Hammertoes, claw toes, and mallet toes all result from the toes getting bent into odd positions. They usually look odd or unsightly, and they typically affect the smaller toes. When the toe is bent downward and the middle joint raises up, this is known as a hammertoe. This condition frequently affects the second toe and sometimes coincides with a bunion. Claw toes occur when the toes curl up due to the middle joints being bent down, and they often affect all four smaller toes at the same time. When the joint closest to the tip of the toe bends downward, it forms what is known as a mallet toe. Wearing shoes that are too tight is most commonly blamed for these conditions arising, but they can also be linked to diabetes or arthritis. These toe ailments can be quite painful, so patients who are struggling with one would be wise to consult with a podiatrist who can help find a treatment option and determine if surgery is necessary.
Hammertoe is a foot deformity that affects the joints of the second, third, fourth, or fifth toes of your feet. It is a painful foot condition in which these toes curl and arch up, which can often lead to pain when wearing footwear.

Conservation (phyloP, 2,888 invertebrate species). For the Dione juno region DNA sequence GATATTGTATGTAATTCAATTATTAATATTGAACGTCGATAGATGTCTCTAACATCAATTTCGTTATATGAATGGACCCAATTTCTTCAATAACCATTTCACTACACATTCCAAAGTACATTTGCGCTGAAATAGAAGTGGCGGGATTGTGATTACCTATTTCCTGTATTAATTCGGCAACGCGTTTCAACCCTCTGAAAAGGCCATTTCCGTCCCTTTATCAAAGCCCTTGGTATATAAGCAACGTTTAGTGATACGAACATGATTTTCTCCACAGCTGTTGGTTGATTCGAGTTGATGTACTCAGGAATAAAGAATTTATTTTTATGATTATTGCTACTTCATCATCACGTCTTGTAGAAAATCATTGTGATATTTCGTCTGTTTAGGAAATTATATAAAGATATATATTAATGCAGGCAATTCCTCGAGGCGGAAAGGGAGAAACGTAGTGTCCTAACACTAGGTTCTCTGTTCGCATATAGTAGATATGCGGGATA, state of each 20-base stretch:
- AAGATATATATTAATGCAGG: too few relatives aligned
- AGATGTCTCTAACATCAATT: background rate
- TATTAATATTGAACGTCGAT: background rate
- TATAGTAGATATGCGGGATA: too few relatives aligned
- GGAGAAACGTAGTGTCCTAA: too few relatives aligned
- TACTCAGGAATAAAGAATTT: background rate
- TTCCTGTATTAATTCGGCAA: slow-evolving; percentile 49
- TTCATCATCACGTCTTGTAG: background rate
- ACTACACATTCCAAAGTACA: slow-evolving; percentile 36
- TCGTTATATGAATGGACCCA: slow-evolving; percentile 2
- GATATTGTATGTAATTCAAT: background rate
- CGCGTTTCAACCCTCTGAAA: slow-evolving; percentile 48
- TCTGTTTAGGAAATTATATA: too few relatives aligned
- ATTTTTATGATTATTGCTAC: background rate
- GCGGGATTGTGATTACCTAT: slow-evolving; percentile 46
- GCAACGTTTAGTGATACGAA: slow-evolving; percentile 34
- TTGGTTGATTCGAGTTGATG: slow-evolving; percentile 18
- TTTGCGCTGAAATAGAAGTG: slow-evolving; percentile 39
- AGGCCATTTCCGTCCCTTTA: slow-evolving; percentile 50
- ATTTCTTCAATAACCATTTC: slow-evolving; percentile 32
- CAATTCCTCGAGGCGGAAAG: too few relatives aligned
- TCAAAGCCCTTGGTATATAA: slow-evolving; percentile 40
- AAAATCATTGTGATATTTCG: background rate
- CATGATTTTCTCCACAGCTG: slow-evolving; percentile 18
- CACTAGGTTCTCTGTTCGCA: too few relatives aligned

- Pain in the affected toes
- Development of corns or calluses due to friction
- Contracture of the toes
Genetics – People who are genetically predisposed to hammertoe are often more susceptible
Arthritis – Because arthritis affects the joints in your toes, further deformities stemming from arthritis can occur
Trauma – Direct trauma to the toes could potentially lead to hammertoe
Ill-fitting shoes – Undue pressure on the front of the toes from ill-fitting shoes can potentially lead to the development of hammertoe
Orthotics – Custom made inserts can be used to help relieve pressure placed on the toes and therefore relieve some of the pain associated with it
Medications – Oral medications such as anti-inflammatories or NSAIDs could be used to treat the pain and inflammation hammertoes causes. Injections of corticosteroids are also sometimes used
Surgery – In more severe cases where the hammertoes have become more rigid, foot surgery is a potential option